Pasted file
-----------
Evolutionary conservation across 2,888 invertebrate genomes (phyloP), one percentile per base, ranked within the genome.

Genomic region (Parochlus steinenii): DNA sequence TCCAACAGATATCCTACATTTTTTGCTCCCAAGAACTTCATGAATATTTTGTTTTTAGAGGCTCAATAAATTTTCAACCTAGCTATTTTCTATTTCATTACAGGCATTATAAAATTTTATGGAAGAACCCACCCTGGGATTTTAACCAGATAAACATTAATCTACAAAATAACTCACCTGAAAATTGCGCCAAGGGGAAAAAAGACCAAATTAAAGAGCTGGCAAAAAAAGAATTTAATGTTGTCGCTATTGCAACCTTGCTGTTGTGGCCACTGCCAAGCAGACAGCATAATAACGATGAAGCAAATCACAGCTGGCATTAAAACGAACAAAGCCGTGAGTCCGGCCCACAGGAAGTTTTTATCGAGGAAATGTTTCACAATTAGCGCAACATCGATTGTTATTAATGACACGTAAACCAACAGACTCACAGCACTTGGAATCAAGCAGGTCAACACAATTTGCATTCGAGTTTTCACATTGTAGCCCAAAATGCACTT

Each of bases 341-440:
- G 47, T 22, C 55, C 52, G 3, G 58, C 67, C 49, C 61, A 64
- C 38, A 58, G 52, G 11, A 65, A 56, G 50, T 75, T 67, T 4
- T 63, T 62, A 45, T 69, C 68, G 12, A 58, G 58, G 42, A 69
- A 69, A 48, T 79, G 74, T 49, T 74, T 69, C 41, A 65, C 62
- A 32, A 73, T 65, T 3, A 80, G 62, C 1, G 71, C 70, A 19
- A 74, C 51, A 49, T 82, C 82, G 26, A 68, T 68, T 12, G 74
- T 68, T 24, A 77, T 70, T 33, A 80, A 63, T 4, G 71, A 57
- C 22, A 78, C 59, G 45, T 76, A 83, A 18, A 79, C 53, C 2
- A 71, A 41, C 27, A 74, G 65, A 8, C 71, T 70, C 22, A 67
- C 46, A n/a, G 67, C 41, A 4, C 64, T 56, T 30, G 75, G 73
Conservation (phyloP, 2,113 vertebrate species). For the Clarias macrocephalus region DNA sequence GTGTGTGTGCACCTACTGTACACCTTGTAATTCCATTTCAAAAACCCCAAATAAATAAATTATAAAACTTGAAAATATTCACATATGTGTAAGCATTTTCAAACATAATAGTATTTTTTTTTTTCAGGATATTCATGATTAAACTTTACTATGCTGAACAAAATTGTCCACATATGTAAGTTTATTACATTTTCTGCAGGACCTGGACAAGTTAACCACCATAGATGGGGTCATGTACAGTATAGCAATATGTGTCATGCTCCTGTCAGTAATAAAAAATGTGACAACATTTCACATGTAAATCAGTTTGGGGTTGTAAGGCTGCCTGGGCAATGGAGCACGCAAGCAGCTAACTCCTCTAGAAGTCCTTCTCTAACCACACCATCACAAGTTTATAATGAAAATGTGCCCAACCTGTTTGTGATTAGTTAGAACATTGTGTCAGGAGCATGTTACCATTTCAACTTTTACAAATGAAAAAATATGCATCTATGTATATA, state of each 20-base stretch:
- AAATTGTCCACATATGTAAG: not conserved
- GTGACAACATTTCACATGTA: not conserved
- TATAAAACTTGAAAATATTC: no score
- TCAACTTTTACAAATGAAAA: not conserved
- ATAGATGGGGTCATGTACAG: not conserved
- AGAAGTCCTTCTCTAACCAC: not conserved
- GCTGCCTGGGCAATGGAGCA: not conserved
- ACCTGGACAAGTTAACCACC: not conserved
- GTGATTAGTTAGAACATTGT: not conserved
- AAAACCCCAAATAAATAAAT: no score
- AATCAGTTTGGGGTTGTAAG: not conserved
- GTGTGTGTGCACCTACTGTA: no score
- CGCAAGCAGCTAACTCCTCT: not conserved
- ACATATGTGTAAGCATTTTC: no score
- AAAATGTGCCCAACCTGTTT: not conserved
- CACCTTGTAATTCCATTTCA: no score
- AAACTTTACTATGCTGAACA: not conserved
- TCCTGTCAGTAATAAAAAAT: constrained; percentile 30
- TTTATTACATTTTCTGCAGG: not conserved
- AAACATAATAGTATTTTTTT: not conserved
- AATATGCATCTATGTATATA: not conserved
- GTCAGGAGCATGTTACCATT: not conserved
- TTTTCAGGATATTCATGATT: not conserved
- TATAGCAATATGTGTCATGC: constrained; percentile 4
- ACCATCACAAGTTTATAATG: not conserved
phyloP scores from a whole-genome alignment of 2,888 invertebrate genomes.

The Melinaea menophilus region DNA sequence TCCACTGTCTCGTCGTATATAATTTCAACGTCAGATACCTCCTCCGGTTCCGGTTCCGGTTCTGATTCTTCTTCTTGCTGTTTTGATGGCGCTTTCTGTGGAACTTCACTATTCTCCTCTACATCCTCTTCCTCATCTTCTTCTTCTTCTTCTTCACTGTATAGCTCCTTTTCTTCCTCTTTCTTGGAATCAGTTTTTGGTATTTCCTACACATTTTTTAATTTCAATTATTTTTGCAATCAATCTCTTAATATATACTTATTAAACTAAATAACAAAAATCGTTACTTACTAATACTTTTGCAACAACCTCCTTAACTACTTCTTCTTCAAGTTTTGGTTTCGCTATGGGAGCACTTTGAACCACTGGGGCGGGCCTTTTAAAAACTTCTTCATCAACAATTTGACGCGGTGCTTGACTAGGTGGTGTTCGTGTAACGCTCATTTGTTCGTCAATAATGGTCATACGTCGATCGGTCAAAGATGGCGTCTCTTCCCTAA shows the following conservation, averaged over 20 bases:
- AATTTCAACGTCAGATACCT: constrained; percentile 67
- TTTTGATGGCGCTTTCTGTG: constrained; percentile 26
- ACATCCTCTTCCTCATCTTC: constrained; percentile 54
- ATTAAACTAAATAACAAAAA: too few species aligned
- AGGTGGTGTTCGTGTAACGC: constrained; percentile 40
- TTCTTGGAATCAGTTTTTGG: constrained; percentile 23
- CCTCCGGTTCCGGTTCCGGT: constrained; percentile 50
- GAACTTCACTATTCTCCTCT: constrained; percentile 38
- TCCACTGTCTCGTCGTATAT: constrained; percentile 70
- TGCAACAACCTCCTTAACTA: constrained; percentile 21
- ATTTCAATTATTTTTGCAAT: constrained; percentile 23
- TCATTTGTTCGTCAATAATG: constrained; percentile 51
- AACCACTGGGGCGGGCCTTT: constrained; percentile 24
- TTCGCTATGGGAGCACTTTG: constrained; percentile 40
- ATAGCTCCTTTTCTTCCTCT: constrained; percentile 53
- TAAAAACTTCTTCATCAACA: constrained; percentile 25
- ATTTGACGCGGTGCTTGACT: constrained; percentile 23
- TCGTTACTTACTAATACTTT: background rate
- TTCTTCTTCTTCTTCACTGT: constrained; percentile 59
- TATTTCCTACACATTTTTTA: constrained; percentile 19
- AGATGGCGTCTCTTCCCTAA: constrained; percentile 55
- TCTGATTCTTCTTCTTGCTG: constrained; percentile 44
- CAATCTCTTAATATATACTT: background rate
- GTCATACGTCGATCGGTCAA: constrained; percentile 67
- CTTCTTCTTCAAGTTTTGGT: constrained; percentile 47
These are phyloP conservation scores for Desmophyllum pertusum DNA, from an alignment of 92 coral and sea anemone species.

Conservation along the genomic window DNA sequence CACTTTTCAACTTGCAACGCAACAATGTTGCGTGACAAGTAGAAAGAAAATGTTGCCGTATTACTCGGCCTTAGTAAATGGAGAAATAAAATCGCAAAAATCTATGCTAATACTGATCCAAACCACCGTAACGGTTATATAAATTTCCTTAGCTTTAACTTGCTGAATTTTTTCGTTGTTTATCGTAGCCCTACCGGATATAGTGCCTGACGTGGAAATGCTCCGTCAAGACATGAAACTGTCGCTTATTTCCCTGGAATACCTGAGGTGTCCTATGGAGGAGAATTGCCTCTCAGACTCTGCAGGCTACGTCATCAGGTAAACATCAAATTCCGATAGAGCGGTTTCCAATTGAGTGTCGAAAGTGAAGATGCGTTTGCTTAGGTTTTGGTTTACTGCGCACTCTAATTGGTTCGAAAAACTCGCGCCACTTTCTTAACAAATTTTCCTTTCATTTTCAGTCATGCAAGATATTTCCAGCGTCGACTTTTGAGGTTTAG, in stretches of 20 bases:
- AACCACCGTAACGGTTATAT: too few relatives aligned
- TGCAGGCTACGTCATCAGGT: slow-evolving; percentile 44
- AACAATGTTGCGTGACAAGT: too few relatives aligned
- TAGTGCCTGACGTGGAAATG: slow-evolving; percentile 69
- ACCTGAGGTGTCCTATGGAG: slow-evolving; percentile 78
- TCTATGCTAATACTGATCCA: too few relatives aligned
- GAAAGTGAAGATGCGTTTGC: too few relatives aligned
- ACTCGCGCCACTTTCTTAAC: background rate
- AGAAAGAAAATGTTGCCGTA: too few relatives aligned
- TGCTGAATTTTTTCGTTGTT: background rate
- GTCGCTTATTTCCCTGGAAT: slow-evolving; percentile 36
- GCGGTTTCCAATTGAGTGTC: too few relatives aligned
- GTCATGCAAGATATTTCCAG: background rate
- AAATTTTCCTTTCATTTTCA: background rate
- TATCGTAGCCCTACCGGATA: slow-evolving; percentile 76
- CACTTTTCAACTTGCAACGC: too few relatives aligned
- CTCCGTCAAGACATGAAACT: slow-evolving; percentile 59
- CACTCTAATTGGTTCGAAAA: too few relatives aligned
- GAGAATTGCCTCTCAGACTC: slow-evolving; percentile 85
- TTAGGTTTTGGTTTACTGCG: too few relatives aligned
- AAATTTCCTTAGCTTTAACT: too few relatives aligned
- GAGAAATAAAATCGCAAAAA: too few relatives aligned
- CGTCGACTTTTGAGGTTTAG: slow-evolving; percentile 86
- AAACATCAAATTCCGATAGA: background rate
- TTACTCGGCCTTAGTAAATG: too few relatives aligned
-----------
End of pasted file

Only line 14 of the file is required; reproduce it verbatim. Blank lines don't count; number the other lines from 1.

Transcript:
Conservation (phyloP, 2,113 vertebrate species). For the Clarias macrocephalus region DNA sequence GTGTGTGTGCACCTACTGTACACCTTGTAATTCCATTTCAAAAACCCCAAATAAATAAATTATAAAACTTGAAAATATTCACATATGTGTAAGCATTTTCAAACATAATAGTATTTTTTTTTTTCAGGATATTCATGATTAAACTTTACTATGCTGAACAAAATTGTCCACATATGTAAGTTTATTACATTTTCTGCAGGACCTGGACAAGTTAACCACCATAGATGGGGTCATGTACAGTATAGCAATATGTGTCATGCTCCTGTCAGTAATAAAAAATGTGACAACATTTCACATGTAAATCAGTTTGGGGTTGTAAGGCTGCCTGGGCAATGGAGCACGCAAGCAGCTAACTCCTCTAGAAGTCCTTCTCTAACCACACCATCACAAGTTTATAATGAAAATGTGCCCAACCTGTTTGTGATTAGTTAGAACATTGTGTCAGGAGCATGTTACCATTTCAACTTTTACAAATGAAAAAATATGCATCTATGTATATA, state of each 20-base stretch: